Broken Age Act 1 Impressions

2014-01-31_00006

January 31, 2014

Alex Linna

Broken Age is a point-and-click adventure game from Double Fine.  It is being released in two acts, and a full review will be done when the game is released in its entirety.

The most successful Kickstarter of all time has finally come to fruition… well, kind of.  Double Fine needed to break up Broken Age into two parts in order to earn enough money from selling Act 1 in order to sufficiently fund Act 2, which is promised for later this year.  As it stands at its $25 price point, it is a little salty for what is on offer in Act 1.  However, those who purchase Act 1 will get Act 2 as a free update when it is released.  This unorthodox release schedule asks of the player to have faith in Double Fine to complete the game.  Double Fine is a studio of such experience, that I, personally, do not have a problem “investing” in Double Fine and Broken Age, especially after having played through Act 1.

2014-01-31_00001

Broken Age Act 1 is broken into two parts.  The player may take control of Velouria (also referred to as Vella) or Shay (also referred to as Captain Sweetie), the game’s two main protagonists.  The two characters may be switched between at any time.  This proves useful when one is stuck on a puzzle and wants to change it up for a while and see what the other character is up to.  The dual nature of the narrative is engaging and well executed.  Though Act 1 ends on an expected cliffhanger, the conclusion was satisfying enough and I greatly anticipate finishing it up later this year.

Items that can be interacted with light up nicely so that player does not have to randomly click on every pixel of the screen wondering if they missed something.  The puzzles are intuitive enough as point-and-click adventure puzzles can be.  There will always be an amount following the developer’s potentially bizarre logic from time to time in any adventure game, but Broken Age Act 1 maintains a good flow and pacing never making the player feel helpless and lost like 2013’s The Cave could do occasionally.  Broken Age Act 1 is full of “Ah Ha” moments, and clever puzzles.  It walks a narrow line between old and new, perhaps leaning more heavily towards the adventure games of old, but then again, that is what the game promised from the onset.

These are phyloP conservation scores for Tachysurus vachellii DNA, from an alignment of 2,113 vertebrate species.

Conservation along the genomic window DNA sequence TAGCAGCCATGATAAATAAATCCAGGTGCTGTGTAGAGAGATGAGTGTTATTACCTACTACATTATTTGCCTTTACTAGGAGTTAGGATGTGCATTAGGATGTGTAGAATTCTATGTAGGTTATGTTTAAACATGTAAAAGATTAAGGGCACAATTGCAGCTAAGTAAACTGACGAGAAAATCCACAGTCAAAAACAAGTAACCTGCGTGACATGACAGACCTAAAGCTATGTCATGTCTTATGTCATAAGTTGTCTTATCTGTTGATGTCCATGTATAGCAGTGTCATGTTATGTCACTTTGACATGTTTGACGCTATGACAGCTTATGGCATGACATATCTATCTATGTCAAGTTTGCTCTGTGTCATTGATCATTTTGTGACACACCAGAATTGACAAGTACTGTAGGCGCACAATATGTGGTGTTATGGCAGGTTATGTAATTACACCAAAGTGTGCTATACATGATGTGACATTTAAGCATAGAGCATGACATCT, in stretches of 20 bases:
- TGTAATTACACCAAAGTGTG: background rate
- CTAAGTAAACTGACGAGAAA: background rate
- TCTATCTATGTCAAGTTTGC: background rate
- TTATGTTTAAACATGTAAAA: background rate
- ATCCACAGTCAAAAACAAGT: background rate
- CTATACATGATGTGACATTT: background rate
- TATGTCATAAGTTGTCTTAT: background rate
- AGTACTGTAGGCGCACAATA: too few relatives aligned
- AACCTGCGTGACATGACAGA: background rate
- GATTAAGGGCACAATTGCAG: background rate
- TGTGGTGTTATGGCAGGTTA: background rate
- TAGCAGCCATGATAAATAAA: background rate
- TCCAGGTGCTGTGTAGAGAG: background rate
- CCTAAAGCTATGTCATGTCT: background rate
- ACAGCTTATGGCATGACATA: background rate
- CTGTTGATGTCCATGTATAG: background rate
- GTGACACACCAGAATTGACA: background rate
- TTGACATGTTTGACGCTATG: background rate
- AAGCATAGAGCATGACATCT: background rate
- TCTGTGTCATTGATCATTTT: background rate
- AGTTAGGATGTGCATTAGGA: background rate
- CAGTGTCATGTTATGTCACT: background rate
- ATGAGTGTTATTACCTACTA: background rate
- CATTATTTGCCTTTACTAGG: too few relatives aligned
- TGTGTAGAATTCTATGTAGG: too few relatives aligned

2014-01-31_00004

Where Broken Age perhaps shines most is in its presentation and beautiful artistic style.  Everything looks as though it was hand painted with fluid animations.  The presentation is further enhanced by absolutely stellar voice performances that bring the characters to life.  Broken Age is certainly undeniably charming, especially Vella’s little sister.  The writing and humor are classic Double Fine and I unashamedly laughed out loud on several occasions and did a spit take that required a thorough cleaning of my keyboard.

I’m not going to go into story details, but I will say that Vella’s story is remarkably similar as to that found within Okami.  Shay’s side explores fewer environments, and felt shorter than Vella’s.  Broken Age Act 1 is likely an investment worth making. It offers an enjoyable 3+ hours of brain teasing and laughs.  Let’s hope Double Fine can bring it home in only a way they can (and not suffer any delays or run out of money).

Advertisements

Leave a Reply

Fill in your details below or click an icon to log in:

WordPress.com Logo

You are commenting using your WordPress.com account. Log Out / Change )

Twitter picture

You are commenting using your Twitter account. Log Out / Change )

Facebook photo

You are commenting using your Facebook account. Log Out / Change )

Google+ photo

You are commenting using your Google+ account. Log Out / Change )

Connecting to %s

%d bloggers like this: